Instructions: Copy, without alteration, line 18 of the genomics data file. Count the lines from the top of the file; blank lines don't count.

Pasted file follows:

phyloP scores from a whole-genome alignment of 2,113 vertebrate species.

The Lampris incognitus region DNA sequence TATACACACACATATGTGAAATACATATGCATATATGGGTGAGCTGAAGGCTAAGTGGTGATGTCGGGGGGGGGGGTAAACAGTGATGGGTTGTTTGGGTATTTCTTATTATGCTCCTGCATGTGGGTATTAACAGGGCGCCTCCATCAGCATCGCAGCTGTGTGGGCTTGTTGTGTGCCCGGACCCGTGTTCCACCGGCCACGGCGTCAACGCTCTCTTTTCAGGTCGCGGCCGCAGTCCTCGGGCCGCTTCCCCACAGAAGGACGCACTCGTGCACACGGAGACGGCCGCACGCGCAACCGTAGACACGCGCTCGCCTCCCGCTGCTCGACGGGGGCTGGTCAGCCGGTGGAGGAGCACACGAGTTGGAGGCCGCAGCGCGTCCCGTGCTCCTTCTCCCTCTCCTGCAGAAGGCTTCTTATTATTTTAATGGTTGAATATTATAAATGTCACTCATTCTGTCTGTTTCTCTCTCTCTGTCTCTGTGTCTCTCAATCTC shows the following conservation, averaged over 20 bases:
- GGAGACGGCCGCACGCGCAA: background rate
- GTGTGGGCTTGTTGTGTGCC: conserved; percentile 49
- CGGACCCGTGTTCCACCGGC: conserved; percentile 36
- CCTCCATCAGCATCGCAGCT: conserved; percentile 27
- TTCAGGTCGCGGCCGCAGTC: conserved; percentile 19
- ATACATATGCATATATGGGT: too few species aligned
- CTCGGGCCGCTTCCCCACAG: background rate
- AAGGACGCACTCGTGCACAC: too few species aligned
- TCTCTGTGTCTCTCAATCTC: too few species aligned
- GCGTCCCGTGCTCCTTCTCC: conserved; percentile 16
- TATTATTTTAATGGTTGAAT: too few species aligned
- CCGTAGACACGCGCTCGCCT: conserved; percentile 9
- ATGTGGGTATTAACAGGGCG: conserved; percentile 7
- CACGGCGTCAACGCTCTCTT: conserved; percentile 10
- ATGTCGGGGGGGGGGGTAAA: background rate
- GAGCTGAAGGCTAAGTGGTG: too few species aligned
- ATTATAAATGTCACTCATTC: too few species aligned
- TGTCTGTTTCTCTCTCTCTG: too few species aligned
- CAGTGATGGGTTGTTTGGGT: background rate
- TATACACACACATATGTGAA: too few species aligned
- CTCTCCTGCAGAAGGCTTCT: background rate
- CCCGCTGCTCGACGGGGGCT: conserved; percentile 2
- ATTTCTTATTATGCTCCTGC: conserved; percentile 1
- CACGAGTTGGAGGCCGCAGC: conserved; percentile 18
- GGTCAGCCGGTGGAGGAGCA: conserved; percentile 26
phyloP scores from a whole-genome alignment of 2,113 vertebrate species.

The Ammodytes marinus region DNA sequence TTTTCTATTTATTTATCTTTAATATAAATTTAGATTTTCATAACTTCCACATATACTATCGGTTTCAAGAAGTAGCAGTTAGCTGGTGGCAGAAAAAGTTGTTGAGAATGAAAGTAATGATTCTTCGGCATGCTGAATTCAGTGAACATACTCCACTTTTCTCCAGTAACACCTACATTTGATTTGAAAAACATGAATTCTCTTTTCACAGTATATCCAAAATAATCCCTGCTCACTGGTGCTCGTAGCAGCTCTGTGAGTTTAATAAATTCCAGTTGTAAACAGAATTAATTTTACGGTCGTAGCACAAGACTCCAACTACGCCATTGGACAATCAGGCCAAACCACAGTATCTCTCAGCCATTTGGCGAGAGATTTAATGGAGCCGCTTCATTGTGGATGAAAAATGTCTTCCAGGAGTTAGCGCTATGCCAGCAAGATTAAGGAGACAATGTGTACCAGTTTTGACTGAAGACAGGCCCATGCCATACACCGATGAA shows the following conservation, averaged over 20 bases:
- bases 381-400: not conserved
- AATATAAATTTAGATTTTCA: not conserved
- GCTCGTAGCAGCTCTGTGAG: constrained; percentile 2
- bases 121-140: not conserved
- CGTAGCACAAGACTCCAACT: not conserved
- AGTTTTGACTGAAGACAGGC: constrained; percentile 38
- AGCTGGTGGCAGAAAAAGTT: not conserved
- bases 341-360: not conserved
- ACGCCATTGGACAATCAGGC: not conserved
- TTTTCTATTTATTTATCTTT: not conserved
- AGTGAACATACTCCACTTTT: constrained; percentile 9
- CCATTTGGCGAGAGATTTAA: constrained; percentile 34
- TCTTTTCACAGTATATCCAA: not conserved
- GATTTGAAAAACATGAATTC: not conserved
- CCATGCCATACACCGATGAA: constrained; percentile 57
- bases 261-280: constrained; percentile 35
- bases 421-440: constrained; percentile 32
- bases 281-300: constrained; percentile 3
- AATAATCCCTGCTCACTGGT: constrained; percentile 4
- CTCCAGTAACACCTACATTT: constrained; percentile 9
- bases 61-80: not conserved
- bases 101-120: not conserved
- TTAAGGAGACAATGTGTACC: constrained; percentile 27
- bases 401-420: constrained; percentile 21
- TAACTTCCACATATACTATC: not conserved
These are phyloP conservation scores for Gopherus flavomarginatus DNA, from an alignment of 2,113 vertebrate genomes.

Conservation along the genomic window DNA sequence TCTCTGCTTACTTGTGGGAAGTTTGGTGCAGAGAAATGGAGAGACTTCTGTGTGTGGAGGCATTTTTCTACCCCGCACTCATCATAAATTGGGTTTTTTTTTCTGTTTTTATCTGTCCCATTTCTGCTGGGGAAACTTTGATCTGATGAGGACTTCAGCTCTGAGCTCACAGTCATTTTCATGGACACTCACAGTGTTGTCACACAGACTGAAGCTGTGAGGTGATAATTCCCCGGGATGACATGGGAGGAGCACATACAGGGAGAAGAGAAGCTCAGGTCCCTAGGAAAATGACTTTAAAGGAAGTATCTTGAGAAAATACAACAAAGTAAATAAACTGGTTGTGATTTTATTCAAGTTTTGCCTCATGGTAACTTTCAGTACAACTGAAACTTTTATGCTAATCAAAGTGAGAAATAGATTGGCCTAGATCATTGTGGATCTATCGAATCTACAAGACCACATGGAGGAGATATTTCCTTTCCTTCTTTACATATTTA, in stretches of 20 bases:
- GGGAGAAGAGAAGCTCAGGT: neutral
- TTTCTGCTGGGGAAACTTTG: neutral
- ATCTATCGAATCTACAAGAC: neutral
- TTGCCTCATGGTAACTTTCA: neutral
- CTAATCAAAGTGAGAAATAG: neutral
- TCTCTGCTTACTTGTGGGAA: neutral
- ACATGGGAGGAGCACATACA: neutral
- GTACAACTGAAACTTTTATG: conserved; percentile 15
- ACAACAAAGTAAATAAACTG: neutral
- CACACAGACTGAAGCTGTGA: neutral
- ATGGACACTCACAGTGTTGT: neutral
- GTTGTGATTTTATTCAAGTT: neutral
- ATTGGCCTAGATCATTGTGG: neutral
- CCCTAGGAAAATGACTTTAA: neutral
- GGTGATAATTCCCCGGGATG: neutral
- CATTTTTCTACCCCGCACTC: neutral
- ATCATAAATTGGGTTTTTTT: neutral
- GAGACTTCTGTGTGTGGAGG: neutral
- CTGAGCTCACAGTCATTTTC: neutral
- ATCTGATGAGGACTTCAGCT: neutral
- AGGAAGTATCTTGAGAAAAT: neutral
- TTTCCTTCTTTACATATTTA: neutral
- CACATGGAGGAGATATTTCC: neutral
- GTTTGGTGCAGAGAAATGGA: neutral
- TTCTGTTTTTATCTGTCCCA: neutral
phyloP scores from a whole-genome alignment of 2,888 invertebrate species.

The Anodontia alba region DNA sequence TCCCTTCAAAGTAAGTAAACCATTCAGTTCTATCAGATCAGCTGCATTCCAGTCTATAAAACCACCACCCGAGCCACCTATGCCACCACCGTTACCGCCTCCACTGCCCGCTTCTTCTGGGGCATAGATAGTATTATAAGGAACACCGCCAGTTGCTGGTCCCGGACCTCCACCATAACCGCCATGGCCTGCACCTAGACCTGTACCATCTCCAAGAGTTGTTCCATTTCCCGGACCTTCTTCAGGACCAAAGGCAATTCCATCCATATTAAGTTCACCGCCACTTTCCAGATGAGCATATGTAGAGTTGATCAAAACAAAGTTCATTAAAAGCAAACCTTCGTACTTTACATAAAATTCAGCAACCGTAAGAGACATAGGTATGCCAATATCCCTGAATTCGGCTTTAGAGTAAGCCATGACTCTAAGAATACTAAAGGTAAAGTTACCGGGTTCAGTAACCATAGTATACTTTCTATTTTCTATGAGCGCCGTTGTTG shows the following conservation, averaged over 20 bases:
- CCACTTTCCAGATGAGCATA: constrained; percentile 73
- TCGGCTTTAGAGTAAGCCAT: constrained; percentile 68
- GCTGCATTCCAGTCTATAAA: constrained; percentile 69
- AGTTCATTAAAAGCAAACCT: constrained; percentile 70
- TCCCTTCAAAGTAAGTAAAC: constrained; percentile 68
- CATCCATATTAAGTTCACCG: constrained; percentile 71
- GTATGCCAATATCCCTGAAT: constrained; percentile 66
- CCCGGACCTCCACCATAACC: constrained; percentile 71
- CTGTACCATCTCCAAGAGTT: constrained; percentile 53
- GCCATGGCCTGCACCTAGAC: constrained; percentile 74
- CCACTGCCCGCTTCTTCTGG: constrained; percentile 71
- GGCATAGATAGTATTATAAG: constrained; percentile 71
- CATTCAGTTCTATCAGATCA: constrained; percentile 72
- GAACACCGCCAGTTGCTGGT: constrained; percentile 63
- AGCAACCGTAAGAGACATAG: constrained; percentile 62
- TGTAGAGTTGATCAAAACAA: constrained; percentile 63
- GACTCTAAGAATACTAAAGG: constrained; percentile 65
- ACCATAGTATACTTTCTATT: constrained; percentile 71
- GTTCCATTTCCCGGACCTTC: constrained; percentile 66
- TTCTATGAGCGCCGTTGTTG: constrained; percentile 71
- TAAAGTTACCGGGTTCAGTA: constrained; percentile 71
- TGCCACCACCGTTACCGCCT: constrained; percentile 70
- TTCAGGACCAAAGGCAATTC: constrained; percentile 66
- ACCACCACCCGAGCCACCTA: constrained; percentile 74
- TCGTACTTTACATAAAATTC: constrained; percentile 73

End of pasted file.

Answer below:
- GAGCTGAAGGCTAAGTGGTG: too few species aligned